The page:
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Santi’s Galician Octopus

Origins Market Ambassador, Santi Fernandez has lived, worked and eaten all over the world.

When asked what makes him think of home, he reminisces about an octopus dish with just 5 ingredients and a whole heap of flavour.

“My paternal grandmother, I remember she was an excellent cook. A really great chef. She had this laugh and was really smart and clever,” he smiles, reminiscing over Sunday lunches at her home. “Everything she cooked tasted of the love and the passion she put into it. And the way she cooked that octopus, the flavour stuck in my head.”

Taking his grandmother’s recipe, Santi utilises the bounty available in the South West to make fresh Busselton octopus the star of the show in this simple and elegant recipe.

Galician octopus
Serves 4

  • 200 ml olive oil
  • 1 small-sized whole octopus, about 1 kg, head removed.
  • 3 garlic cloves, crushed
  • 30 g fresh ginger, diced
  • Salt flakes
  1. Carefully clean the octopus, removing the slime, dirt or membrane from its tentacles. Pat dry.
  2. In a large pot, heat the oil on high heat and add the garlic and ginger.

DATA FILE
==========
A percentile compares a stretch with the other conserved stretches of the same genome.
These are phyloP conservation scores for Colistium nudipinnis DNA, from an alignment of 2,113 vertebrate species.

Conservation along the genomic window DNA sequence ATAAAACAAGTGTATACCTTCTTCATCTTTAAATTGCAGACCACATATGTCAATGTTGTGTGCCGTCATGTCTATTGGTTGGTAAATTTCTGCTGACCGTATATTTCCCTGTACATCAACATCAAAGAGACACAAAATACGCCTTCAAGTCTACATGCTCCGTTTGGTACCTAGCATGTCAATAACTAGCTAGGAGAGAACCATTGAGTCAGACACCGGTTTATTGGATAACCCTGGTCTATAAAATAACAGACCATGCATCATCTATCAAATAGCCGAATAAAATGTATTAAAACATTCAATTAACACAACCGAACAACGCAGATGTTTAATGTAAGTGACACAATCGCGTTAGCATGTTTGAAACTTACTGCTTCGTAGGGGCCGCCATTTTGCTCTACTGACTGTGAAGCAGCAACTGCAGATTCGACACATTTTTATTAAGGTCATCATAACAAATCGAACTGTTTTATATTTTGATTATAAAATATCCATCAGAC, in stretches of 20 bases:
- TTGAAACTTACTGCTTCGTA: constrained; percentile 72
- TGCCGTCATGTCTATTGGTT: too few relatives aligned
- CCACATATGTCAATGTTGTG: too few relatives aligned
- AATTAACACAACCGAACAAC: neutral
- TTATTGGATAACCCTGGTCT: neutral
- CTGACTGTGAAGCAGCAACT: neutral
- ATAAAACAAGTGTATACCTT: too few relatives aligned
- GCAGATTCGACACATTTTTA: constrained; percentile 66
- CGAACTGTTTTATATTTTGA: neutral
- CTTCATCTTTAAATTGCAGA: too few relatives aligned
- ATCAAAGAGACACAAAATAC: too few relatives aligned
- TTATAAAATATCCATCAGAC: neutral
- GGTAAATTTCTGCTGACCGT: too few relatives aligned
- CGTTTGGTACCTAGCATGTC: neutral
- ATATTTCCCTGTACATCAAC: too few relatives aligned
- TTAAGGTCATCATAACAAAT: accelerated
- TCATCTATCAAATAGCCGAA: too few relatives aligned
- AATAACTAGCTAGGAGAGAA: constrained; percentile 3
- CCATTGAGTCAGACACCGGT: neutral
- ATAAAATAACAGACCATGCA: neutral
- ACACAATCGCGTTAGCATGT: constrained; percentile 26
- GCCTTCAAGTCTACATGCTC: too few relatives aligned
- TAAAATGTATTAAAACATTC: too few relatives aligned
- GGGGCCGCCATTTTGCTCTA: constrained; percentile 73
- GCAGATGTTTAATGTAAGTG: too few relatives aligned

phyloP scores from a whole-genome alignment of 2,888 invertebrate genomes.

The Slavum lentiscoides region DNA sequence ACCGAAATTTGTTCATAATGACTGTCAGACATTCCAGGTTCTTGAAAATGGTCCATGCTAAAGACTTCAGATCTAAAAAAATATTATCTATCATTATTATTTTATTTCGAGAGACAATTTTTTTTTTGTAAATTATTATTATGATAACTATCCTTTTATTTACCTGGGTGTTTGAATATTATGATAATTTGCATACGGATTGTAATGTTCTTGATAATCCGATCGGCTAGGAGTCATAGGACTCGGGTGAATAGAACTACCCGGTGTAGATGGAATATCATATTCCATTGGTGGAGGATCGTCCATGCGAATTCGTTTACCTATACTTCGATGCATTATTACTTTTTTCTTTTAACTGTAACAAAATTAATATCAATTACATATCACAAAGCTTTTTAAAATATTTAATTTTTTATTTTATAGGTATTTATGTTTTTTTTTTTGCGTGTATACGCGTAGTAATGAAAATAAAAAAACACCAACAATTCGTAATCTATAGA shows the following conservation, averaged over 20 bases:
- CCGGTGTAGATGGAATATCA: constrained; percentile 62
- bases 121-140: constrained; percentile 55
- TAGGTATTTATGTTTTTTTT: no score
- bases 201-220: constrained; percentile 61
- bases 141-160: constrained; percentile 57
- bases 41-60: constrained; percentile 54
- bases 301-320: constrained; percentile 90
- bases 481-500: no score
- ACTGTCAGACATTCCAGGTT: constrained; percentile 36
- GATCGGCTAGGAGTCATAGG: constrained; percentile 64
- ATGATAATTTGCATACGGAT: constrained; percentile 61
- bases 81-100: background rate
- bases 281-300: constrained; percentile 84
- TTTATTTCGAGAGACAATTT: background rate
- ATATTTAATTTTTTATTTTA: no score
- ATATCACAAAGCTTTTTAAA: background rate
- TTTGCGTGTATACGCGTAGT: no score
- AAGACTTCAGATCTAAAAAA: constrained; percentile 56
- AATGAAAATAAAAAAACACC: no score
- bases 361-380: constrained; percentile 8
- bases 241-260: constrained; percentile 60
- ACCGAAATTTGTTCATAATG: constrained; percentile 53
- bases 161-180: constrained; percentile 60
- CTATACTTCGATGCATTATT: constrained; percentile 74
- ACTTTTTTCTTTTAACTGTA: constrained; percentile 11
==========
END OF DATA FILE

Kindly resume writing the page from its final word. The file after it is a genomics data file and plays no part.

3. When the garlic and ginger acquire a golden-brown colour, place the whole octopus in, tentacles down. Keep the octopus in the same position at high heat for about five minutes until the skin acquires an intense red colouration.
  4. At this stage, flip the octopus and reduce the heat to a minimum.
  5. Cover the pot with two layers of cling film to seal the chamber. Make a small hole in the clingfilm with a toothpick to release some of the steam. Cook the octopus for 20 minutes. Shake the pot every five minutes to make sure that the octopus does not stick. It is very important to reserve most of the octopus juices inside the pot until the end of the cooking process.
  6. Remove from heat and rest the octopus 10 minutes before opening the pot.
  7. Pierce the octopus flesh with a toothpick. It is ready when tender, only the skin offering a slight resistance.
  8. Remove the octopus from the pot and refrigerate for one hour.
  9. For the octopus gravy, strain the cooking juices through a fine sieve into a small saucepan and whisk until fully emulsified, creating a sauce with an unctuous texture. You can also use a hand blender for this action.
  10. Remove the octopus from the fridge. Cut the octopus, separating each leg or into 80 g portions.
  11. Heat a non-stick pan until very hot and sear the octopus with a bit of olive oil.
  12. Glaze the octopus with the emulsified sauce made with the reserved cooking juices. Season with sea salt flakes.


Note: Spanish sweet paprika is also commonly used to season, alongside salt.

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Sunday 8:30 am – 6:00 pm